(1) The fact that (a) no charges have been filed on the subject the officer is questioning the prisoner about and (b) the prisoner is not being held on a charge related to the subject of the questioning do not mean the prisoner is not entitled to Miranda warnings. (2) The fact that a prisoner is (a) imprisoned, (b) questioned in private, and (c) questioned about events in the outside world does not mean that he is in custody for Miranda purposes. (3) Detention alone is not enough to establish custody for Miranda. (4) The fact that a prisoner is imprisoned is not enough to require Miranda because (a) a prisoner will not be suffering from the shock of recent arrest, (b) a prisoner is not likely to be lured into speaking in hopes of prompt release, and (c) a prisoner knows the officers questioning him lack the power to reduce the duration of his incarceration. (5) Questioning a prisoner in private does not require Miranda warnings because he is merely being separated from prisoners, not friends and family. (6) Questioning a prisoner about something that happened outside the walls of the prison does not require Miranda warnings because it has just as much potential for criminal liability as questioning about events inside the walls. (7) When a prisoner is unrestrained and told he can leave and go back to his cell when he wishes there is no custody for Miranda purposes.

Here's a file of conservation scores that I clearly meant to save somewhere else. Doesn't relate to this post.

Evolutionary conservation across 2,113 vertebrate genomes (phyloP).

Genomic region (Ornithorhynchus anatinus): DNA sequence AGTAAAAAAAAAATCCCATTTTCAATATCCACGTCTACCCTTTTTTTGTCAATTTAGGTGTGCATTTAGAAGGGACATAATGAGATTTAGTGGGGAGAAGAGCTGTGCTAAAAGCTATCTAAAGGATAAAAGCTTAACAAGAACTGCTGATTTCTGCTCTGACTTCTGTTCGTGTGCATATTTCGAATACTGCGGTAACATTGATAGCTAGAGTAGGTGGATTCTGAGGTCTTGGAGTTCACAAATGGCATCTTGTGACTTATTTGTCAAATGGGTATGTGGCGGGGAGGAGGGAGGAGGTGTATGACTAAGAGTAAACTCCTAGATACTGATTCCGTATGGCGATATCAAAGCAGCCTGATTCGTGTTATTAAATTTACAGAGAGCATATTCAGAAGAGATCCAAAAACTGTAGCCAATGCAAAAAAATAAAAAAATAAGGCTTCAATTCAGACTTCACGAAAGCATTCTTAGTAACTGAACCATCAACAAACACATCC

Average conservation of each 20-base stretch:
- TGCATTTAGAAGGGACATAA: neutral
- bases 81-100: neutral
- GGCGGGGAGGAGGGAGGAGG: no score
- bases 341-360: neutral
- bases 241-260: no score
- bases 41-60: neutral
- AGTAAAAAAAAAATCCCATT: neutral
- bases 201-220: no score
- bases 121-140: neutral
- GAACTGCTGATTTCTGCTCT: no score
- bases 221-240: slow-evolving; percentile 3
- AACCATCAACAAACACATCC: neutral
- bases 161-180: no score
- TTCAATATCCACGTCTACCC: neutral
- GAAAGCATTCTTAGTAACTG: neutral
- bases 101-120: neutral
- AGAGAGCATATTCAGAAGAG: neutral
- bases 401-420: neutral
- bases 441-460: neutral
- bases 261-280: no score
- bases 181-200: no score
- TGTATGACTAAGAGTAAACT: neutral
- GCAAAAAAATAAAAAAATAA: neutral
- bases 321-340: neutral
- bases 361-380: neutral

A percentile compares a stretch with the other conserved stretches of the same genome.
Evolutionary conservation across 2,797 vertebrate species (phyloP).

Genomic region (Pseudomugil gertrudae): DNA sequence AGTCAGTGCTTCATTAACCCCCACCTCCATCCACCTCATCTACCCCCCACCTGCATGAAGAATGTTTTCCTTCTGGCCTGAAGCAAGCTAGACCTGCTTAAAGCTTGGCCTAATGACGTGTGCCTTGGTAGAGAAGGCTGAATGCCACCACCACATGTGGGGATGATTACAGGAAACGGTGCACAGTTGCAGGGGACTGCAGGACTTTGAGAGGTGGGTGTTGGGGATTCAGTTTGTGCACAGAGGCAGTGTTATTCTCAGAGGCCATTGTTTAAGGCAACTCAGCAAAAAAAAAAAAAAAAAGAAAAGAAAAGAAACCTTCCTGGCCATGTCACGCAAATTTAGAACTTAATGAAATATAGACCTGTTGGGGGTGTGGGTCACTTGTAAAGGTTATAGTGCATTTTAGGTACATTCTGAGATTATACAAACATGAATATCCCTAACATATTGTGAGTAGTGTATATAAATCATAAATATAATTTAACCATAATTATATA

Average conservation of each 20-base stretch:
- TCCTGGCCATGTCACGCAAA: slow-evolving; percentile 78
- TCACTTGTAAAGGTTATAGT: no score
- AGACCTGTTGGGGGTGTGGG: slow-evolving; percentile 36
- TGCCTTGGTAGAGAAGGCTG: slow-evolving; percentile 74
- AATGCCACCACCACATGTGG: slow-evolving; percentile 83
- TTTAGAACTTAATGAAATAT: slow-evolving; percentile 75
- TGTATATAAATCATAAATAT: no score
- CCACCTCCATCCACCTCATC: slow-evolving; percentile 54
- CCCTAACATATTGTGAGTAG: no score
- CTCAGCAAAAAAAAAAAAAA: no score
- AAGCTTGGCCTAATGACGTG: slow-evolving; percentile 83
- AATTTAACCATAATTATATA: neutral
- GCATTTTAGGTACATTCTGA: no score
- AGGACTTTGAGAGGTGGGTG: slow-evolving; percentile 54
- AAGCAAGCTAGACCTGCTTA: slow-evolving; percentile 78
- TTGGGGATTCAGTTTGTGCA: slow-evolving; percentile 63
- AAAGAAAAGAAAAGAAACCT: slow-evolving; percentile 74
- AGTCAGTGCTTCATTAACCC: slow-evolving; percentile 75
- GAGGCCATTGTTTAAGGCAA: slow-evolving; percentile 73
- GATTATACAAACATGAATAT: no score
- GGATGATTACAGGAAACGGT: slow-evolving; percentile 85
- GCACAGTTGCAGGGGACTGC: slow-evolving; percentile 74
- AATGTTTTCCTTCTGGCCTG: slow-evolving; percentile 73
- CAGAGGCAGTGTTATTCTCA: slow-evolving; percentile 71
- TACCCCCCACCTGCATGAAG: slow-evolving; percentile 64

04 March 2012

Kingdom: A Small Town Solicitor's Life

Netflix has decided that I love British television programs and keeps recommending them to me. Most of them I ignore, some of them I watch with bemusement, and some strike a chord.  Kingdom turned out to be a real gem. I rate it a 4 out of 5.